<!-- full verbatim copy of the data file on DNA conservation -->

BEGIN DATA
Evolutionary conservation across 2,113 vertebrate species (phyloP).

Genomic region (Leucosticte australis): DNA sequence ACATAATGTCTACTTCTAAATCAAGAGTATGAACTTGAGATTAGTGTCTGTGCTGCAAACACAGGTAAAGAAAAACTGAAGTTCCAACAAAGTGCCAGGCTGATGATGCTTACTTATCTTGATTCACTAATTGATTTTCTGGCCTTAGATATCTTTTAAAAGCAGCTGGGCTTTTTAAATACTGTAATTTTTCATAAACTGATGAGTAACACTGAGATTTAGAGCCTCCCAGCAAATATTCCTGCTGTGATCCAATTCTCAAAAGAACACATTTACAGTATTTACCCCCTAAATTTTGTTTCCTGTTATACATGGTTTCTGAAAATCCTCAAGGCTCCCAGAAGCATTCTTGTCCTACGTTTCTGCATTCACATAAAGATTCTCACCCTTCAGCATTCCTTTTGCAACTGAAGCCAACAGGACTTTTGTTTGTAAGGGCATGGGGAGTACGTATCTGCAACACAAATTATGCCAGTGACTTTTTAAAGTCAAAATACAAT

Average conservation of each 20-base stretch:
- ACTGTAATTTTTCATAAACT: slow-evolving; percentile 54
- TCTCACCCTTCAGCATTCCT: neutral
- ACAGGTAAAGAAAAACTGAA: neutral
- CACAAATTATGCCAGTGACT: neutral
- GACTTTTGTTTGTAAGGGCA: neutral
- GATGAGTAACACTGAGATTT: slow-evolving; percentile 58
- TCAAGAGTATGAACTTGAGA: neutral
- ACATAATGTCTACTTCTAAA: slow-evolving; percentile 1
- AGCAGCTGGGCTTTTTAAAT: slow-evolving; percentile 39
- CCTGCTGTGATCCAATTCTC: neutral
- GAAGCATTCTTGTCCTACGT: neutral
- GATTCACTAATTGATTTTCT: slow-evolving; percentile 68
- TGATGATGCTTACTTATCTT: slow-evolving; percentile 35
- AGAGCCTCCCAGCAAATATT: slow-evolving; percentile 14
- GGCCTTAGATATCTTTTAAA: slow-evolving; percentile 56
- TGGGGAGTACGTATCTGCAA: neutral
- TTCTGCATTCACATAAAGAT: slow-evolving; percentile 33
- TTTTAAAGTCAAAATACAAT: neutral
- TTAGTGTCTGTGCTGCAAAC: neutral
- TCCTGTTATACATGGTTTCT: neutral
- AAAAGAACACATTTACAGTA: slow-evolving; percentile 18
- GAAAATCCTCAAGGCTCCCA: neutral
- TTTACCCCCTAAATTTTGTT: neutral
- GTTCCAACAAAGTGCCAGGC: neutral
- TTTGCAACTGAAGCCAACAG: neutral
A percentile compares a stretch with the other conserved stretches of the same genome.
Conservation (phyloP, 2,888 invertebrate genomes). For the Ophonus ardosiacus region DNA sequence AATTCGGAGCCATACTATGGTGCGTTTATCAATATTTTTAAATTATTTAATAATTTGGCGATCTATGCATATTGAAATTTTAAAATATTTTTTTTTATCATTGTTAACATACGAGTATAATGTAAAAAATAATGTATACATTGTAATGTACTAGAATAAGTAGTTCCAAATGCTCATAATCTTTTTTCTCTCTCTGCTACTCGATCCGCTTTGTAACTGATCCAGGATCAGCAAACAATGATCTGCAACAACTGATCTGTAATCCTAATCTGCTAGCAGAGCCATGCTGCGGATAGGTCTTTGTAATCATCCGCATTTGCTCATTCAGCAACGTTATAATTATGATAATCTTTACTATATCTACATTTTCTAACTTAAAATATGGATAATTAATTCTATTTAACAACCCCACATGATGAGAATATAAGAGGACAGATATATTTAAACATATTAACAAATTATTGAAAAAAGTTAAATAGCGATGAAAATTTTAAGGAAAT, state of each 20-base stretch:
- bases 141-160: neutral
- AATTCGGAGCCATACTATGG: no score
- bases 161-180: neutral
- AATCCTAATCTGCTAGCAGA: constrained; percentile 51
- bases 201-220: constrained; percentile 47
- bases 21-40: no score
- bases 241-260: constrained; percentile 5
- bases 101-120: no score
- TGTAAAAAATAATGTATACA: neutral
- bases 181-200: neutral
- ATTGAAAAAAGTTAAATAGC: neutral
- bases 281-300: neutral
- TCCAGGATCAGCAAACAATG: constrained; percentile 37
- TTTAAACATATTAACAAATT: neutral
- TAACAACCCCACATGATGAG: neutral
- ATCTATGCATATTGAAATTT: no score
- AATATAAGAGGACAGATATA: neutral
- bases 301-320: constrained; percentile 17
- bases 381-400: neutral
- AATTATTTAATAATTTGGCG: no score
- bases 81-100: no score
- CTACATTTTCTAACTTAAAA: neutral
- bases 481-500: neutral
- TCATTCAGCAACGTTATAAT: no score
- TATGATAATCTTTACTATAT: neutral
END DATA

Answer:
Evolutionary conservation across 2,113 vertebrate species (phyloP).

Genomic region (Leucosticte australis): DNA sequence ACATAATGTCTACTTCTAAATCAAGAGTATGAACTTGAGATTAGTGTCTGTGCTGCAAACACAGGTAAAGAAAAACTGAAGTTCCAACAAAGTGCCAGGCTGATGATGCTTACTTATCTTGATTCACTAATTGATTTTCTGGCCTTAGATATCTTTTAAAAGCAGCTGGGCTTTTTAAATACTGTAATTTTTCATAAACTGATGAGTAACACTGAGATTTAGAGCCTCCCAGCAAATATTCCTGCTGTGATCCAATTCTCAAAAGAACACATTTACAGTATTTACCCCCTAAATTTTGTTTCCTGTTATACATGGTTTCTGAAAATCCTCAAGGCTCCCAGAAGCATTCTTGTCCTACGTTTCTGCATTCACATAAAGATTCTCACCCTTCAGCATTCCTTTTGCAACTGAAGCCAACAGGACTTTTGTTTGTAAGGGCATGGGGAGTACGTATCTGCAACACAAATTATGCCAGTGACTTTTTAAAGTCAAAATACAAT

Average conservation of each 20-base stretch:
- ACTGTAATTTTTCATAAACT: slow-evolving; percentile 54
- TCTCACCCTTCAGCATTCCT: neutral
- ACAGGTAAAGAAAAACTGAA: neutral
- CACAAATTATGCCAGTGACT: neutral
- GACTTTTGTTTGTAAGGGCA: neutral
- GATGAGTAACACTGAGATTT: slow-evolving; percentile 58
- TCAAGAGTATGAACTTGAGA: neutral
- ACATAATGTCTACTTCTAAA: slow-evolving; percentile 1
- AGCAGCTGGGCTTTTTAAAT: slow-evolving; percentile 39
- CCTGCTGTGATCCAATTCTC: neutral
- GAAGCATTCTTGTCCTACGT: neutral
- GATTCACTAATTGATTTTCT: slow-evolving; percentile 68
- TGATGATGCTTACTTATCTT: slow-evolving; percentile 35
- AGAGCCTCCCAGCAAATATT: slow-evolving; percentile 14
- GGCCTTAGATATCTTTTAAA: slow-evolving; percentile 56
- TGGGGAGTACGTATCTGCAA: neutral
- TTCTGCATTCACATAAAGAT: slow-evolving; percentile 33
- TTTTAAAGTCAAAATACAAT: neutral
- TTAGTGTCTGTGCTGCAAAC: neutral
- TCCTGTTATACATGGTTTCT: neutral
- AAAAGAACACATTTACAGTA: slow-evolving; percentile 18
- GAAAATCCTCAAGGCTCCCA: neutral
- TTTACCCCCTAAATTTTGTT: neutral
- GTTCCAACAAAGTGCCAGGC: neutral
- TTTGCAACTGAAGCCAACAG: neutral
A percentile compares a stretch with the other conserved stretches of the same genome.
Conservation (phyloP, 2,888 invertebrate genomes). For the Ophonus ardosiacus region DNA sequence AATTCGGAGCCATACTATGGTGCGTTTATCAATATTTTTAAATTATTTAATAATTTGGCGATCTATGCATATTGAAATTTTAAAATATTTTTTTTTATCATTGTTAACATACGAGTATAATGTAAAAAATAATGTATACATTGTAATGTACTAGAATAAGTAGTTCCAAATGCTCATAATCTTTTTTCTCTCTCTGCTACTCGATCCGCTTTGTAACTGATCCAGGATCAGCAAACAATGATCTGCAACAACTGATCTGTAATCCTAATCTGCTAGCAGAGCCATGCTGCGGATAGGTCTTTGTAATCATCCGCATTTGCTCATTCAGCAACGTTATAATTATGATAATCTTTACTATATCTACATTTTCTAACTTAAAATATGGATAATTAATTCTATTTAACAACCCCACATGATGAGAATATAAGAGGACAGATATATTTAAACATATTAACAAATTATTGAAAAAAGTTAAATAGCGATGAAAATTTTAAGGAAAT, state of each 20-base stretch:
- bases 141-160: neutral
- AATTCGGAGCCATACTATGG: no score
- bases 161-180: neutral
- AATCCTAATCTGCTAGCAGA: constrained; percentile 51
- bases 201-220: constrained; percentile 47
- bases 21-40: no score
- bases 241-260: constrained; percentile 5
- bases 101-120: no score
- TGTAAAAAATAATGTATACA: neutral
- bases 181-200: neutral
- ATTGAAAAAAGTTAAATAGC: neutral
- bases 281-300: neutral
- TCCAGGATCAGCAAACAATG: constrained; percentile 37
- TTTAAACATATTAACAAATT: neutral
- TAACAACCCCACATGATGAG: neutral
- ATCTATGCATATTGAAATTT: no score
- AATATAAGAGGACAGATATA: neutral
- bases 301-320: constrained; percentile 17
- bases 381-400: neutral
- AATTATTTAATAATTTGGCG: no score
- bases 81-100: no score
- CTACATTTTCTAACTTAAAA: neutral
- bases 481-500: neutral
- TCATTCAGCAACGTTATAAT: no score
- TATGATAATCTTTACTATAT: neutral